But at the moment, wedged in an economy seat in an Air France jet, coming into the Nice/Cote d’Azur airport after a bumpy flight from Paris, his thoughts were concentrated on who would get the lead obit in the trades if the plane went down.

For Jack’s first trip to Cannes, he’d been a stringer for the International Herald Tribune which put him up in the Carlton. And all he had to do was file 500 words a day — which he phoned in, literally. This time his press credentials were from Moviefan.com, a startup operated by a couple of film geeks in Van Nuys. And he would be staying on the wrong side of the Voie Rapide on his own nickel in a 95-Euro a night room a 20-minute walk to the Croisette and full, no doubt, of middle-market hookers and distribution people from central Asia. What the fuck was he doing here anyway? The glamour of Cannes was long gone. It had degenerated into a bazaar, as tight-fisted and venal as a camel market in Beirut. The place was full of accountants and lawyers doing deals. The screenings, the stars, the red carpet had become the sideshow. The real action was the film market. It was all about back-end financing and capitalizing your production investment with a distribution deal. For every hundred people in town, 99 of them were looking for the one guy with the checkbook.

Kemper deplaned and headed for baggage claim where an American film publicist was speaking bad French on her phone. Kemper took a closer look at her. She had that demented, already exhausted, jet-lagged look just 20 minutes after arriving. But Kemper liked a bit of mileage on women. Ten years ago, all you had to do to get laid during Cannes was stand in one place long enough. These days, if you had a few hours free, you slept or read your email. Or, if worse came to worst, you saw a movie.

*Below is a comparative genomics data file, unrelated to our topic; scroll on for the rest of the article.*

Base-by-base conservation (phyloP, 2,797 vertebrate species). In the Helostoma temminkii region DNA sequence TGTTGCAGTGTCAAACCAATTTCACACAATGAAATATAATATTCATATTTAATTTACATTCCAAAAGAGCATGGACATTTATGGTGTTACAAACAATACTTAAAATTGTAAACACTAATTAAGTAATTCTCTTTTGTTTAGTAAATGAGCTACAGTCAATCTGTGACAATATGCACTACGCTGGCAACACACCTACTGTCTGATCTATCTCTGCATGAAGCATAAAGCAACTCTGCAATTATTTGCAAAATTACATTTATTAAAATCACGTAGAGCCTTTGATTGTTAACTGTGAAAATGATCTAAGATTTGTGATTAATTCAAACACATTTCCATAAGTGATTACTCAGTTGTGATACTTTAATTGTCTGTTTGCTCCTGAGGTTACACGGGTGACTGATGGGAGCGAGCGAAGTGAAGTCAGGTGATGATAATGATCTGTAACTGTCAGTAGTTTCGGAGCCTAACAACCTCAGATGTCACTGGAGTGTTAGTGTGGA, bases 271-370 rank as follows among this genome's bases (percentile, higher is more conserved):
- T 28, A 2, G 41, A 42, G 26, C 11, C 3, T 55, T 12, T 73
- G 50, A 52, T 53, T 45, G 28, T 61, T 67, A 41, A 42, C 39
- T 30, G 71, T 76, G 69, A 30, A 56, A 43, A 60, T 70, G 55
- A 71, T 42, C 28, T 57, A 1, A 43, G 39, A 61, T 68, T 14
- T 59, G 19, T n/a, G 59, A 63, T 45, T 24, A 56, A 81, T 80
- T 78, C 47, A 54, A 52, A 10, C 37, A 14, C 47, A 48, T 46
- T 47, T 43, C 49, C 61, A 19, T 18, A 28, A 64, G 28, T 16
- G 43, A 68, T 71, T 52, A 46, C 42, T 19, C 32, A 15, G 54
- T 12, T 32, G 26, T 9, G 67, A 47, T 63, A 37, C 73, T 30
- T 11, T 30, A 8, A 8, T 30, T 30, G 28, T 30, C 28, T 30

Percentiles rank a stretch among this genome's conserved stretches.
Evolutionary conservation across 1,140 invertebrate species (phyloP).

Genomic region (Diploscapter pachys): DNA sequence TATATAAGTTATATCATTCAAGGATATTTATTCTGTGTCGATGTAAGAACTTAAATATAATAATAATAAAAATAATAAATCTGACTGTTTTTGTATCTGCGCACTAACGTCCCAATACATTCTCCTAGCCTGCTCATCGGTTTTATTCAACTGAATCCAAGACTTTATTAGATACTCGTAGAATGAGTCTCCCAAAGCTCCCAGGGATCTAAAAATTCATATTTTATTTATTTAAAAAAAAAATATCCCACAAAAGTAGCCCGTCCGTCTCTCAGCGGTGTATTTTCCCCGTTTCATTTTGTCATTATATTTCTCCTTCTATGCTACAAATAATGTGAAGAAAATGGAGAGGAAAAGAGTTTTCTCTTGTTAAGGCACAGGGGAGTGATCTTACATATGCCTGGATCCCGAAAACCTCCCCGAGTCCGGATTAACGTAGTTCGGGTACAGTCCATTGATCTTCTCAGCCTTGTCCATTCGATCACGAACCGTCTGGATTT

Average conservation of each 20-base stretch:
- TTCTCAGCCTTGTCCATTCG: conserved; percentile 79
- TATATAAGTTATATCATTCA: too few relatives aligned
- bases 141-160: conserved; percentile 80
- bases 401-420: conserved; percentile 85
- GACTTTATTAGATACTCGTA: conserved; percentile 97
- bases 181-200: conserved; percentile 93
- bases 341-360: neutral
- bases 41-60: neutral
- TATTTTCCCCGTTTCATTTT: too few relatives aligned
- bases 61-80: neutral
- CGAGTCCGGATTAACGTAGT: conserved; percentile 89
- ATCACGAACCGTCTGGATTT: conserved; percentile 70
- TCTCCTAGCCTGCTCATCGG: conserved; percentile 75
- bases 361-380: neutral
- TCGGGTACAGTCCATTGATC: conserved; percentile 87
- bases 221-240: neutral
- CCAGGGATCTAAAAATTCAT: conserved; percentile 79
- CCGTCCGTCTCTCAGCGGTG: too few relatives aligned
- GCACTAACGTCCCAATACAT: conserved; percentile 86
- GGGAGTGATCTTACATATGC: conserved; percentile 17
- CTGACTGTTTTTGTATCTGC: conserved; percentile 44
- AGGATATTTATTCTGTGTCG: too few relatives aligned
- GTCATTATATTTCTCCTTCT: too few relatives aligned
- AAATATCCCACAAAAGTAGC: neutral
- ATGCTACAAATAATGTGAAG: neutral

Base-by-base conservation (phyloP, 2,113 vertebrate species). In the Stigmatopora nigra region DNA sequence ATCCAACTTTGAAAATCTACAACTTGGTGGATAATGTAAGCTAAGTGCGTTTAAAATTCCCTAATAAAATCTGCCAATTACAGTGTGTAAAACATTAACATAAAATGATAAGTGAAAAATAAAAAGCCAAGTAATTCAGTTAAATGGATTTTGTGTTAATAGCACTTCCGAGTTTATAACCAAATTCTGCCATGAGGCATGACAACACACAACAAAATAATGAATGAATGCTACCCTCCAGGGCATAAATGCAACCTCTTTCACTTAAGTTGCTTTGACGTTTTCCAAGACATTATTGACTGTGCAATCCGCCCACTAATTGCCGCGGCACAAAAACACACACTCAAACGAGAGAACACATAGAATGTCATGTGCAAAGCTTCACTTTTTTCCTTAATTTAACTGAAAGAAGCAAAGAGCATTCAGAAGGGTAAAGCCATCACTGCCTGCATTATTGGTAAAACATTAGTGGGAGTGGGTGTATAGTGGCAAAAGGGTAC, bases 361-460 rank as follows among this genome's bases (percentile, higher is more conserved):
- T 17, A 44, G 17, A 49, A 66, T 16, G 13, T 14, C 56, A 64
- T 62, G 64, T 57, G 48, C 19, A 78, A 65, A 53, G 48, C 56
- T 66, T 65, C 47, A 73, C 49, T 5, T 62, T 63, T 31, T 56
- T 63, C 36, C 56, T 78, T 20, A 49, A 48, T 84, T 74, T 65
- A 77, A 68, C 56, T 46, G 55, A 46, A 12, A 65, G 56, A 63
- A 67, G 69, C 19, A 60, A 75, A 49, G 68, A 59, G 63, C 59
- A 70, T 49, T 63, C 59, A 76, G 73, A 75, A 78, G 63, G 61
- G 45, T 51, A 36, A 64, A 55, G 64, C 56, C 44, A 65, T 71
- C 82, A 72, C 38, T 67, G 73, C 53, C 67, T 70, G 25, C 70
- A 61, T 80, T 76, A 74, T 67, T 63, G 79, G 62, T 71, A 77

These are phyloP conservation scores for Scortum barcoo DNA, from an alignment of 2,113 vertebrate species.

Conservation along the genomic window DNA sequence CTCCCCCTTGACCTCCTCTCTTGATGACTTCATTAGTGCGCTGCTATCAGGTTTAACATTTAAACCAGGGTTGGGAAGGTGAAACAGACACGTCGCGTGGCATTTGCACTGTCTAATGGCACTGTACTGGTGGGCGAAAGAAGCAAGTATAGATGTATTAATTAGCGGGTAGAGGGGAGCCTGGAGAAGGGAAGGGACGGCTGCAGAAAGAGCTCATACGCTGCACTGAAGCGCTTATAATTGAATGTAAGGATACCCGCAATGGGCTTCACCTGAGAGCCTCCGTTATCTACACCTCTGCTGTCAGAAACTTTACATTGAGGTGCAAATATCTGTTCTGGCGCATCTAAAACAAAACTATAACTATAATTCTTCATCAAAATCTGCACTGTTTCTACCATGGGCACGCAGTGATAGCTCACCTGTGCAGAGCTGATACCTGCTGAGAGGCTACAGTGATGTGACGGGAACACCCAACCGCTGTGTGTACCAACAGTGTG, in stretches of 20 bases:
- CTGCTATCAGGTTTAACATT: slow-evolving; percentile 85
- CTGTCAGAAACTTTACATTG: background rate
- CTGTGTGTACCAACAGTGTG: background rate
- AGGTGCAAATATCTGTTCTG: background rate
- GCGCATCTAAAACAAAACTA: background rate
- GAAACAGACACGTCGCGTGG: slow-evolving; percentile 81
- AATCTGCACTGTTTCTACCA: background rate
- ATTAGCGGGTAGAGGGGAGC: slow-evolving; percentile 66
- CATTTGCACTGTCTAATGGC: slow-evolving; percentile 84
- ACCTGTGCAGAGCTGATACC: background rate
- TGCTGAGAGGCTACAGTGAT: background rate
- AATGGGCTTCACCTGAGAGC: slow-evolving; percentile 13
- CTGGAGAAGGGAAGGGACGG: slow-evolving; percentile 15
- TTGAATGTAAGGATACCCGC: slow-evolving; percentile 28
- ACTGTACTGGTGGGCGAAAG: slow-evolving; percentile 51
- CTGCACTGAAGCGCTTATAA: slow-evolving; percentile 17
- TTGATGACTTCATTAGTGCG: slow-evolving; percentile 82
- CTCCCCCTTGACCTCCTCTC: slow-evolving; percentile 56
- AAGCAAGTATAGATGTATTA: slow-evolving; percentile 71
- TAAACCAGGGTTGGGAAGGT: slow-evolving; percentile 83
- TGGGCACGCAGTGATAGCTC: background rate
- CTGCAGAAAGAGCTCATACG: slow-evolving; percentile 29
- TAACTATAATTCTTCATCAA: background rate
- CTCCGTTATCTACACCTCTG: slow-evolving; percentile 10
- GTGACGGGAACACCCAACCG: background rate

Kemper waited for her to click off and, with his best smile, said, “First time in Cannes?”

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Sundance

by Bernard Weinraub

A Sundance Film Festival print journalist despairs because bloggers are thriving. 4,219 words. Illustration by Mark Fearing.


I met Billy McNulty in the Avis parking lot at the airport in Salt Lake City. He had walked past me on the plane 8547D799-C475-4659-B563-17A9A283F8B3from Los Angeles, a vaguely familiar face whom I had seen at one or two press screenings at Paramount or Fox. Outside, the predicted blizzard had tapered off and a sprinkle of snow was flying in the wind.  The street was covered with ice that was being sanded as I arrived.

It was crowded, actually mobbed and chaotic, at the airport, one day before the start of the Sundance Film Festival, and the flight from L.A. had disgorged hundreds of people carrying luggage, cameras and boxes. Ten minutes later, a flight from JFK arrived. The same scene. Everyone looked very young and bedraggled — certainly younger but just as bedraggled as I did. It was January 1996.

I was standing in line when, just outside, there was a commotion. At the door of a minivan with the sign "SUNDANCE – PRESS" posted, a crowd had gathered. A burly fellow was pushing a smaller guy out of the bus onto the street and screaming, "Get the fuck away. Asshole. Prick."

The victim was McNulty, who fell to the ground. The bus door closed. Someone came over and helped McNulty get up. The crowd dispersed. Just another mini-drama among quasi-talented filmmakers at Salt Lake City airport.